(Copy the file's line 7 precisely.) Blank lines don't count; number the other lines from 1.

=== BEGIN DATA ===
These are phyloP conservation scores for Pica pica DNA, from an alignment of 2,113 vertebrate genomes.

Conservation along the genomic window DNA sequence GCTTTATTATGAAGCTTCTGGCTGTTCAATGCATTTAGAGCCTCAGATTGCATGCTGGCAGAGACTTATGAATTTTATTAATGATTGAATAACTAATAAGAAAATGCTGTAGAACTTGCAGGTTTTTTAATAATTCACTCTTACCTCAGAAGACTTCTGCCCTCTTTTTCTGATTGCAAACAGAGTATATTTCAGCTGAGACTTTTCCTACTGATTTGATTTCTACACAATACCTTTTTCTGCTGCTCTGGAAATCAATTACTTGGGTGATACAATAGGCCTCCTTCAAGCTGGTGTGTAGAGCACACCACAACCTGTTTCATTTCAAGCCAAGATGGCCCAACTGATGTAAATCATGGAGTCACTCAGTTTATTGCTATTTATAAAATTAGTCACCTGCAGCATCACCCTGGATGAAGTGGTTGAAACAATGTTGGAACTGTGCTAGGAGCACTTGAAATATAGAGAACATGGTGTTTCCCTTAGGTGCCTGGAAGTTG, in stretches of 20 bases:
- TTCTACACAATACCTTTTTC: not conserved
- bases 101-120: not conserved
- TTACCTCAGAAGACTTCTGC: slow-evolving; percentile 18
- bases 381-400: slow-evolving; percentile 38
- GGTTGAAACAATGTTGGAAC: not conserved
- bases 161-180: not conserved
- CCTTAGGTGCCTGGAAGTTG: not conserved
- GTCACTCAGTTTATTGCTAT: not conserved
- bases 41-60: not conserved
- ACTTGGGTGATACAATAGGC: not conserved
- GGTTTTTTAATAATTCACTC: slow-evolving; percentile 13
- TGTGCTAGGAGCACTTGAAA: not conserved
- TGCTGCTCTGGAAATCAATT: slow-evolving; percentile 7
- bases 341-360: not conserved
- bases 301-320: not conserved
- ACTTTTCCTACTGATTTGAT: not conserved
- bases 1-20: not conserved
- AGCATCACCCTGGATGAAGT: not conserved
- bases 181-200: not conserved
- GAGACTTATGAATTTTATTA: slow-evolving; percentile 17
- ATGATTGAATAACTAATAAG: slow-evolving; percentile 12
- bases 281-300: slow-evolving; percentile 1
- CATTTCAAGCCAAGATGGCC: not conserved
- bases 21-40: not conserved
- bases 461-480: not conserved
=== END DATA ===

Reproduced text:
- GGTTGAAACAATGTTGGAAC: not conserved